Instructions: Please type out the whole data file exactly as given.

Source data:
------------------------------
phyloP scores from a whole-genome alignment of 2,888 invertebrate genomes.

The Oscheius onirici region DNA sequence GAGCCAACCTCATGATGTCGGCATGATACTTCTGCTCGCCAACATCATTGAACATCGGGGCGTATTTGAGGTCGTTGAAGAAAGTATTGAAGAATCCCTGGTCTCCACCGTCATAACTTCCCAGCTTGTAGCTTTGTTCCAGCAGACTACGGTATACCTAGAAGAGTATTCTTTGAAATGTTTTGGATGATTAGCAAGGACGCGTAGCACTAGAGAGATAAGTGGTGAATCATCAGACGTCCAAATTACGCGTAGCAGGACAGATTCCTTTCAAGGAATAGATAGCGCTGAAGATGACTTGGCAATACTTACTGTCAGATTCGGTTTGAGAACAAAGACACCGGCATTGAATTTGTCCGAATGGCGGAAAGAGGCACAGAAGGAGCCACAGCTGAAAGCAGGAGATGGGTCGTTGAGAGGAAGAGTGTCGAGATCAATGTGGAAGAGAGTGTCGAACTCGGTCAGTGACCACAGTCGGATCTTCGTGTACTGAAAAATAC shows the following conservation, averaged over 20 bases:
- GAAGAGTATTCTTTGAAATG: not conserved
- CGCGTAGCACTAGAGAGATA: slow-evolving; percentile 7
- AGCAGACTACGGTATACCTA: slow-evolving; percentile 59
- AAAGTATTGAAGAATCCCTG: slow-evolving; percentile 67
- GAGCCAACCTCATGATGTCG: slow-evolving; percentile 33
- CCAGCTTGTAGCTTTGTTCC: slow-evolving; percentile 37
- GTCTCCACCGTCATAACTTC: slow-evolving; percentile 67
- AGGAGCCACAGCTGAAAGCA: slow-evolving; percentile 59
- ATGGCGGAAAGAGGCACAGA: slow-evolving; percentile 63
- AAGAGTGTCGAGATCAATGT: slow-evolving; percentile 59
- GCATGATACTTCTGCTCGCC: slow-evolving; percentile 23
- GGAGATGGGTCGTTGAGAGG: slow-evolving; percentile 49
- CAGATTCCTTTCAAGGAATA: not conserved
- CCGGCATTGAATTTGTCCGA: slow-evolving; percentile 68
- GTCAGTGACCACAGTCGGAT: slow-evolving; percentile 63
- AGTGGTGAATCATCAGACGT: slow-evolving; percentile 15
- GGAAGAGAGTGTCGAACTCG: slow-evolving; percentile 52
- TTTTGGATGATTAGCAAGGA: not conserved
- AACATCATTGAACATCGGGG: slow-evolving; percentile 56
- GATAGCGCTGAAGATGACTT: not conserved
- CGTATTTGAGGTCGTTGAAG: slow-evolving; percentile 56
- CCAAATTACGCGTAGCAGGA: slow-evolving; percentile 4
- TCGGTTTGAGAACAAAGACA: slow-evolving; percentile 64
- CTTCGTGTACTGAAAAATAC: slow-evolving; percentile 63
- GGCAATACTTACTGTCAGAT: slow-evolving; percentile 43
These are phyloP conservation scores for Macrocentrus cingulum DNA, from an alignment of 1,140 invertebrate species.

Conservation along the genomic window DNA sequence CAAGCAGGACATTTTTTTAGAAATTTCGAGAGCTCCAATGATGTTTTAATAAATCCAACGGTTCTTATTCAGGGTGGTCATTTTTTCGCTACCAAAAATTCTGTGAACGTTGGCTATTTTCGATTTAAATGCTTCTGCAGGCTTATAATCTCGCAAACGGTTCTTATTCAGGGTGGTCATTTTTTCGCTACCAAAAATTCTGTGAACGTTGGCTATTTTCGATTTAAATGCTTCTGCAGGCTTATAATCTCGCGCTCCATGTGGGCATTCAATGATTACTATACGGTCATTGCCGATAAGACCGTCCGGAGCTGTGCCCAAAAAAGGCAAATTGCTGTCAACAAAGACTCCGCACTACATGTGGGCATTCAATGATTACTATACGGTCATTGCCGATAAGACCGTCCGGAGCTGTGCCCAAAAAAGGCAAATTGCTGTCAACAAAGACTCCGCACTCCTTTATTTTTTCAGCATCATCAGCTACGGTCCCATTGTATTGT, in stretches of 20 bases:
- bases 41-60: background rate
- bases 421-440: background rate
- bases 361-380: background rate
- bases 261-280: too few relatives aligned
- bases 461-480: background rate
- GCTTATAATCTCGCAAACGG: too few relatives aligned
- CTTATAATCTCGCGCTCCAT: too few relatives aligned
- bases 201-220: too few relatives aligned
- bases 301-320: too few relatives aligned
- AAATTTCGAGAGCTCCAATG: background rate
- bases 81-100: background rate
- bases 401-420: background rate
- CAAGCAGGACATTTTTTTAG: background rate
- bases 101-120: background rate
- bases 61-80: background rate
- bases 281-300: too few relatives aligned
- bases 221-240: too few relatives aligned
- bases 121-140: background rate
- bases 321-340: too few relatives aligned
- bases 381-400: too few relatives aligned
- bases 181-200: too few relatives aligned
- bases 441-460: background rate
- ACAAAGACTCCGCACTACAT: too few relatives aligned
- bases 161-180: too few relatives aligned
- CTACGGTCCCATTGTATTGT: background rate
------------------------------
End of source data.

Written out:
phyloP scores from a whole-genome alignment of 2,888 invertebrate genomes.

The Oscheius onirici region DNA sequence GAGCCAACCTCATGATGTCGGCATGATACTTCTGCTCGCCAACATCATTGAACATCGGGGCGTATTTGAGGTCGTTGAAGAAAGTATTGAAGAATCCCTGGTCTCCACCGTCATAACTTCCCAGCTTGTAGCTTTGTTCCAGCAGACTACGGTATACCTAGAAGAGTATTCTTTGAAATGTTTTGGATGATTAGCAAGGACGCGTAGCACTAGAGAGATAAGTGGTGAATCATCAGACGTCCAAATTACGCGTAGCAGGACAGATTCCTTTCAAGGAATAGATAGCGCTGAAGATGACTTGGCAATACTTACTGTCAGATTCGGTTTGAGAACAAAGACACCGGCATTGAATTTGTCCGAATGGCGGAAAGAGGCACAGAAGGAGCCACAGCTGAAAGCAGGAGATGGGTCGTTGAGAGGAAGAGTGTCGAGATCAATGTGGAAGAGAGTGTCGAACTCGGTCAGTGACCACAGTCGGATCTTCGTGTACTGAAAAATAC shows the following conservation, averaged over 20 bases:
- GAAGAGTATTCTTTGAAATG: not conserved
- CGCGTAGCACTAGAGAGATA: slow-evolving; percentile 7
- AGCAGACTACGGTATACCTA: slow-evolving; percentile 59
- AAAGTATTGAAGAATCCCTG: slow-evolving; percentile 67
- GAGCCAACCTCATGATGTCG: slow-evolving; percentile 33
- CCAGCTTGTAGCTTTGTTCC: slow-evolving; percentile 37
- GTCTCCACCGTCATAACTTC: slow-evolving; percentile 67
- AGGAGCCACAGCTGAAAGCA: slow-evolving; percentile 59
- ATGGCGGAAAGAGGCACAGA: slow-evolving; percentile 63
- AAGAGTGTCGAGATCAATGT: slow-evolving; percentile 59
- GCATGATACTTCTGCTCGCC: slow-evolving; percentile 23
- GGAGATGGGTCGTTGAGAGG: slow-evolving; percentile 49
- CAGATTCCTTTCAAGGAATA: not conserved
- CCGGCATTGAATTTGTCCGA: slow-evolving; percentile 68
- GTCAGTGACCACAGTCGGAT: slow-evolving; percentile 63
- AGTGGTGAATCATCAGACGT: slow-evolving; percentile 15
- GGAAGAGAGTGTCGAACTCG: slow-evolving; percentile 52
- TTTTGGATGATTAGCAAGGA: not conserved
- AACATCATTGAACATCGGGG: slow-evolving; percentile 56
- GATAGCGCTGAAGATGACTT: not conserved
- CGTATTTGAGGTCGTTGAAG: slow-evolving; percentile 56
- CCAAATTACGCGTAGCAGGA: slow-evolving; percentile 4
- TCGGTTTGAGAACAAAGACA: slow-evolving; percentile 64
- CTTCGTGTACTGAAAAATAC: slow-evolving; percentile 63
- GGCAATACTTACTGTCAGAT: slow-evolving; percentile 43
These are phyloP conservation scores for Macrocentrus cingulum DNA, from an alignment of 1,140 invertebrate species.

Conservation along the genomic window DNA sequence CAAGCAGGACATTTTTTTAGAAATTTCGAGAGCTCCAATGATGTTTTAATAAATCCAACGGTTCTTATTCAGGGTGGTCATTTTTTCGCTACCAAAAATTCTGTGAACGTTGGCTATTTTCGATTTAAATGCTTCTGCAGGCTTATAATCTCGCAAACGGTTCTTATTCAGGGTGGTCATTTTTTCGCTACCAAAAATTCTGTGAACGTTGGCTATTTTCGATTTAAATGCTTCTGCAGGCTTATAATCTCGCGCTCCATGTGGGCATTCAATGATTACTATACGGTCATTGCCGATAAGACCGTCCGGAGCTGTGCCCAAAAAAGGCAAATTGCTGTCAACAAAGACTCCGCACTACATGTGGGCATTCAATGATTACTATACGGTCATTGCCGATAAGACCGTCCGGAGCTGTGCCCAAAAAAGGCAAATTGCTGTCAACAAAGACTCCGCACTCCTTTATTTTTTCAGCATCATCAGCTACGGTCCCATTGTATTGT, in stretches of 20 bases:
- bases 41-60: background rate
- bases 421-440: background rate
- bases 361-380: background rate
- bases 261-280: too few relatives aligned
- bases 461-480: background rate
- GCTTATAATCTCGCAAACGG: too few relatives aligned
- CTTATAATCTCGCGCTCCAT: too few relatives aligned
- bases 201-220: too few relatives aligned
- bases 301-320: too few relatives aligned
- AAATTTCGAGAGCTCCAATG: background rate
- bases 81-100: background rate
- bases 401-420: background rate
- CAAGCAGGACATTTTTTTAG: background rate
- bases 101-120: background rate
- bases 61-80: background rate
- bases 281-300: too few relatives aligned
- bases 221-240: too few relatives aligned
- bases 121-140: background rate
- bases 321-340: too few relatives aligned
- bases 381-400: too few relatives aligned
- bases 181-200: too few relatives aligned
- bases 441-460: background rate
- ACAAAGACTCCGCACTACAT: too few relatives aligned
- bases 161-180: too few relatives aligned
- CTACGGTCCCATTGTATTGT: background rate